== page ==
RoboCop returns back on active duty as we follow the results of the EMP causing a city-wide black out in Delta City.
Murphy decides to follow his original three directives on his own from now on.
RoboCop has to battle both the Police force and OCP's security measures to put a stop to Dr. Kaydick for good.
OCP only originally planned to use this "SAINT" technology to run the city "for the people", but it has backfired, infected by the Legion virus. And it might jump from infected machines to harm humans as well via nano-technology...!
RoboCop must face the all-new "RoboCop" John T. Cable, now repaired and with memories completely erased. And this RoboCable is not going down without a fight!
The grand finale turns into an epic confrontation between the two Cop Robots!
Overall: This was a pretty decent conclusion, the nice final mini-film!
While the violence varied between R-Rated and PG material between the features, they kept a nice action packed finale for the end.
The producers originally wanted to use two ED-209 protecting the OCP offices, but they apparently couldn't get the right back to the character... Too bad..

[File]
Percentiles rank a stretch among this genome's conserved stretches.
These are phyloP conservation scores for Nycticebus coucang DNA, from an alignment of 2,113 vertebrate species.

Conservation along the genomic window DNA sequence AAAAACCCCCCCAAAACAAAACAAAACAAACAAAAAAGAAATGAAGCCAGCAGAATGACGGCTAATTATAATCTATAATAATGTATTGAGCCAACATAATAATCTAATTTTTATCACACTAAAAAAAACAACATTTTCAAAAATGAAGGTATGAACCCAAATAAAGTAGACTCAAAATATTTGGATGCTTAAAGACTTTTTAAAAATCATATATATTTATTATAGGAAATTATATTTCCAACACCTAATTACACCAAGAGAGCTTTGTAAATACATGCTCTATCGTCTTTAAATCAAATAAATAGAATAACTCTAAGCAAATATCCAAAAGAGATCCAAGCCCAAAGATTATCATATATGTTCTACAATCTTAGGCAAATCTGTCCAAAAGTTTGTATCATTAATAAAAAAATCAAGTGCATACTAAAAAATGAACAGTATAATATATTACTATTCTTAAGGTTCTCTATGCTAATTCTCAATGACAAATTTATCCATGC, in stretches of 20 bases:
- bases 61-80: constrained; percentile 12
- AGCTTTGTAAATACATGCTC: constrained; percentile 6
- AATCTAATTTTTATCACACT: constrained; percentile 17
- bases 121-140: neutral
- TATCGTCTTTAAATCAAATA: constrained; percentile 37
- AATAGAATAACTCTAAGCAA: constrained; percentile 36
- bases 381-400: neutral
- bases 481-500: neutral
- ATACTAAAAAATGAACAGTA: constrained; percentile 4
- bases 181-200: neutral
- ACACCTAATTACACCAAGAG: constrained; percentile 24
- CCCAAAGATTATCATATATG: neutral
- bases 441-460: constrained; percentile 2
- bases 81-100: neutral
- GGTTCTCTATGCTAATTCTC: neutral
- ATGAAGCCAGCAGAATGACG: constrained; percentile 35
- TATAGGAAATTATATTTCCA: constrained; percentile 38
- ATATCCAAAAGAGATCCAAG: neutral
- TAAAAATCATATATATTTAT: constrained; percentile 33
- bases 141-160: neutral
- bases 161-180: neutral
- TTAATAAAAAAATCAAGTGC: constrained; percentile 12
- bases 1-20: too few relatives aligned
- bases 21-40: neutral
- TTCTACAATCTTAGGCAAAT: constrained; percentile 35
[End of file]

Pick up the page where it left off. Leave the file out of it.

It's a pretty decent and entertaining ride. In what was, in the end, not a really necessary addition to the series but nice enough.
What like to call "RoboCop Vs. RoboCop". There's plenty of RoboCop around these four movies to make it a recommended enough mini-series for any fans of the franchise.
I give this one a: 2 / 3 Score!
And that was it for these "Prime Directives" TV movies...
I miss good old serials...
In the end, these four movies were decent enough, but "serviceable" more than anything. You need to be familiar enough with the character or a fan to want to invest in these four full feature "mini-films". They do run for a total of about ~375 minutes (all four episodes, back to back).
I do wonder why they didn't use the name of each of RoboCop's directives for these four movies' title? Just a nitpick really...
No more RoboCop was produced after that, no more TV series or movies... before the unevitable Hollywood-style gritty reboot we're about to get this February(!).
That's all for this time's Quickies!